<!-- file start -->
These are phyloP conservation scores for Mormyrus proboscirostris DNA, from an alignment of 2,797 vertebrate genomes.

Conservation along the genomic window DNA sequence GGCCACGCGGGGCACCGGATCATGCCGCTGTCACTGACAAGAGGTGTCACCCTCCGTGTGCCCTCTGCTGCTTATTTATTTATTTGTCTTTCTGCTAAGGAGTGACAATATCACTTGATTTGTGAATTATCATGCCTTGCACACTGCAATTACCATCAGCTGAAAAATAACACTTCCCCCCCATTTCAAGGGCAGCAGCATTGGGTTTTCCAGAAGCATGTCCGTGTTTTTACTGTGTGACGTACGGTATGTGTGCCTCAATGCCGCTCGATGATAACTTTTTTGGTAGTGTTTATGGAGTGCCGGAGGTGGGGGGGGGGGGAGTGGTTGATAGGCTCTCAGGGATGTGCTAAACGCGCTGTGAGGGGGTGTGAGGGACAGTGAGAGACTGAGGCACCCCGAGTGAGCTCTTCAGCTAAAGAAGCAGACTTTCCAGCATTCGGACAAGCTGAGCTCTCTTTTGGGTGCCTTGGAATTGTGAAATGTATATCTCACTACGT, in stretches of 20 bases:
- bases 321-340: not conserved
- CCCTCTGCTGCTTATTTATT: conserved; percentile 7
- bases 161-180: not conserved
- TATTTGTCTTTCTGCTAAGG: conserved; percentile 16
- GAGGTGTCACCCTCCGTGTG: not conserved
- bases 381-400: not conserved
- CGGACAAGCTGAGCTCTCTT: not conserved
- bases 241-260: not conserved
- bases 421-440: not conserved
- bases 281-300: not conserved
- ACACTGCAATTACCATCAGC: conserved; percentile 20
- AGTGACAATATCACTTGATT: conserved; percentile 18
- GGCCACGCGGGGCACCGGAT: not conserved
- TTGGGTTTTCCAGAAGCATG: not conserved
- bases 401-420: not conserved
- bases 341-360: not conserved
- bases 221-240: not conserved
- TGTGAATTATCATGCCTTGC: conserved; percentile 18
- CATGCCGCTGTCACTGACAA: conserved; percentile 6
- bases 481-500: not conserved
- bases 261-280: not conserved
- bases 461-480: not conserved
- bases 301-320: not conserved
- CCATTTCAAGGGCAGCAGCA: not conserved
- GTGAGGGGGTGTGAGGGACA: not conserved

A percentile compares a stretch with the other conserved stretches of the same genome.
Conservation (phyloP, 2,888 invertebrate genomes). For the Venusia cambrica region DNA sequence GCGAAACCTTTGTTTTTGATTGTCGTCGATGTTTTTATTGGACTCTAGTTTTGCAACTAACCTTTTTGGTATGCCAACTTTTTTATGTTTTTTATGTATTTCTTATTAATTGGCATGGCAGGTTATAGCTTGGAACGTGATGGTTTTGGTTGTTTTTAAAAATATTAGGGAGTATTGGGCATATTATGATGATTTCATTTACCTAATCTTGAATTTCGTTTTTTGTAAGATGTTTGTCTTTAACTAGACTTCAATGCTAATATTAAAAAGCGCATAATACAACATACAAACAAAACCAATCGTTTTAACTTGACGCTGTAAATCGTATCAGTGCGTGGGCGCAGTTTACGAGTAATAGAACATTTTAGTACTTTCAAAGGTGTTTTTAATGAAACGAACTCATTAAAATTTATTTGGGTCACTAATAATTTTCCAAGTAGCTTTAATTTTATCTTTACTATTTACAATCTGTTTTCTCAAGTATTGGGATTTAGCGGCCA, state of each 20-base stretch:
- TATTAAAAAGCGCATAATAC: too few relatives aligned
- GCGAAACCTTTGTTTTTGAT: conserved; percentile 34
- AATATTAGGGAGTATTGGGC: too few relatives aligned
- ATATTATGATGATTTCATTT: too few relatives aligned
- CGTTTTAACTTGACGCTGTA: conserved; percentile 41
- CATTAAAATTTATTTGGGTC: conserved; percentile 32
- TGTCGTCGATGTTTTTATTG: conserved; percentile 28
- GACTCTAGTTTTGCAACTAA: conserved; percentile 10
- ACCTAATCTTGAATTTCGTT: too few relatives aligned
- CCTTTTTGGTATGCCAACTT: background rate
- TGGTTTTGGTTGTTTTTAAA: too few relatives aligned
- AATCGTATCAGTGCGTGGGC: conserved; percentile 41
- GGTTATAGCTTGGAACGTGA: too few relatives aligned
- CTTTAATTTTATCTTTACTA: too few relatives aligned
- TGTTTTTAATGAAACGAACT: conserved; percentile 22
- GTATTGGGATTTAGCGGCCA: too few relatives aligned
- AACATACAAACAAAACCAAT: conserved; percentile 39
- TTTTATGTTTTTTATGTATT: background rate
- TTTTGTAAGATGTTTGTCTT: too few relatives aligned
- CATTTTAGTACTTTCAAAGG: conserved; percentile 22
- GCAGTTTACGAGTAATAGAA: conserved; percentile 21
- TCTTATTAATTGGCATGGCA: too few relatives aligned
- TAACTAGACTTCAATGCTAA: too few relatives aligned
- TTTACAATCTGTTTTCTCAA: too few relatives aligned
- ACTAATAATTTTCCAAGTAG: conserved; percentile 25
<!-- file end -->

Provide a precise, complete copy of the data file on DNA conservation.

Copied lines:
These are phyloP conservation scores for Mormyrus proboscirostris DNA, from an alignment of 2,797 vertebrate genomes.

Conservation along the genomic window DNA sequence GGCCACGCGGGGCACCGGATCATGCCGCTGTCACTGACAAGAGGTGTCACCCTCCGTGTGCCCTCTGCTGCTTATTTATTTATTTGTCTTTCTGCTAAGGAGTGACAATATCACTTGATTTGTGAATTATCATGCCTTGCACACTGCAATTACCATCAGCTGAAAAATAACACTTCCCCCCCATTTCAAGGGCAGCAGCATTGGGTTTTCCAGAAGCATGTCCGTGTTTTTACTGTGTGACGTACGGTATGTGTGCCTCAATGCCGCTCGATGATAACTTTTTTGGTAGTGTTTATGGAGTGCCGGAGGTGGGGGGGGGGGGAGTGGTTGATAGGCTCTCAGGGATGTGCTAAACGCGCTGTGAGGGGGTGTGAGGGACAGTGAGAGACTGAGGCACCCCGAGTGAGCTCTTCAGCTAAAGAAGCAGACTTTCCAGCATTCGGACAAGCTGAGCTCTCTTTTGGGTGCCTTGGAATTGTGAAATGTATATCTCACTACGT, in stretches of 20 bases:
- bases 321-340: not conserved
- CCCTCTGCTGCTTATTTATT: conserved; percentile 7
- bases 161-180: not conserved
- TATTTGTCTTTCTGCTAAGG: conserved; percentile 16
- GAGGTGTCACCCTCCGTGTG: not conserved
- bases 381-400: not conserved
- CGGACAAGCTGAGCTCTCTT: not conserved
- bases 241-260: not conserved
- bases 421-440: not conserved
- bases 281-300: not conserved
- ACACTGCAATTACCATCAGC: conserved; percentile 20
- AGTGACAATATCACTTGATT: conserved; percentile 18
- GGCCACGCGGGGCACCGGAT: not conserved
- TTGGGTTTTCCAGAAGCATG: not conserved
- bases 401-420: not conserved
- bases 341-360: not conserved
- bases 221-240: not conserved
- TGTGAATTATCATGCCTTGC: conserved; percentile 18
- CATGCCGCTGTCACTGACAA: conserved; percentile 6
- bases 481-500: not conserved
- bases 261-280: not conserved
- bases 461-480: not conserved
- bases 301-320: not conserved
- CCATTTCAAGGGCAGCAGCA: not conserved
- GTGAGGGGGTGTGAGGGACA: not conserved

A percentile compares a stretch with the other conserved stretches of the same genome.
Conservation (phyloP, 2,888 invertebrate genomes). For the Venusia cambrica region DNA sequence GCGAAACCTTTGTTTTTGATTGTCGTCGATGTTTTTATTGGACTCTAGTTTTGCAACTAACCTTTTTGGTATGCCAACTTTTTTATGTTTTTTATGTATTTCTTATTAATTGGCATGGCAGGTTATAGCTTGGAACGTGATGGTTTTGGTTGTTTTTAAAAATATTAGGGAGTATTGGGCATATTATGATGATTTCATTTACCTAATCTTGAATTTCGTTTTTTGTAAGATGTTTGTCTTTAACTAGACTTCAATGCTAATATTAAAAAGCGCATAATACAACATACAAACAAAACCAATCGTTTTAACTTGACGCTGTAAATCGTATCAGTGCGTGGGCGCAGTTTACGAGTAATAGAACATTTTAGTACTTTCAAAGGTGTTTTTAATGAAACGAACTCATTAAAATTTATTTGGGTCACTAATAATTTTCCAAGTAGCTTTAATTTTATCTTTACTATTTACAATCTGTTTTCTCAAGTATTGGGATTTAGCGGCCA, state of each 20-base stretch:
- TATTAAAAAGCGCATAATAC: too few relatives aligned
- GCGAAACCTTTGTTTTTGAT: conserved; percentile 34
- AATATTAGGGAGTATTGGGC: too few relatives aligned
- ATATTATGATGATTTCATTT: too few relatives aligned
- CGTTTTAACTTGACGCTGTA: conserved; percentile 41
- CATTAAAATTTATTTGGGTC: conserved; percentile 32
- TGTCGTCGATGTTTTTATTG: conserved; percentile 28
- GACTCTAGTTTTGCAACTAA: conserved; percentile 10
- ACCTAATCTTGAATTTCGTT: too few relatives aligned
- CCTTTTTGGTATGCCAACTT: background rate
- TGGTTTTGGTTGTTTTTAAA: too few relatives aligned
- AATCGTATCAGTGCGTGGGC: conserved; percentile 41
- GGTTATAGCTTGGAACGTGA: too few relatives aligned
- CTTTAATTTTATCTTTACTA: too few relatives aligned
- TGTTTTTAATGAAACGAACT: conserved; percentile 22
- GTATTGGGATTTAGCGGCCA: too few relatives aligned
- AACATACAAACAAAACCAAT: conserved; percentile 39
- TTTTATGTTTTTTATGTATT: background rate
- TTTTGTAAGATGTTTGTCTT: too few relatives aligned
- CATTTTAGTACTTTCAAAGG: conserved; percentile 22
- GCAGTTTACGAGTAATAGAA: conserved; percentile 21
- TCTTATTAATTGGCATGGCA: too few relatives aligned
- TAACTAGACTTCAATGCTAA: too few relatives aligned
- TTTACAATCTGTTTTCTCAA: too few relatives aligned
- ACTAATAATTTTCCAAGTAG: conserved; percentile 25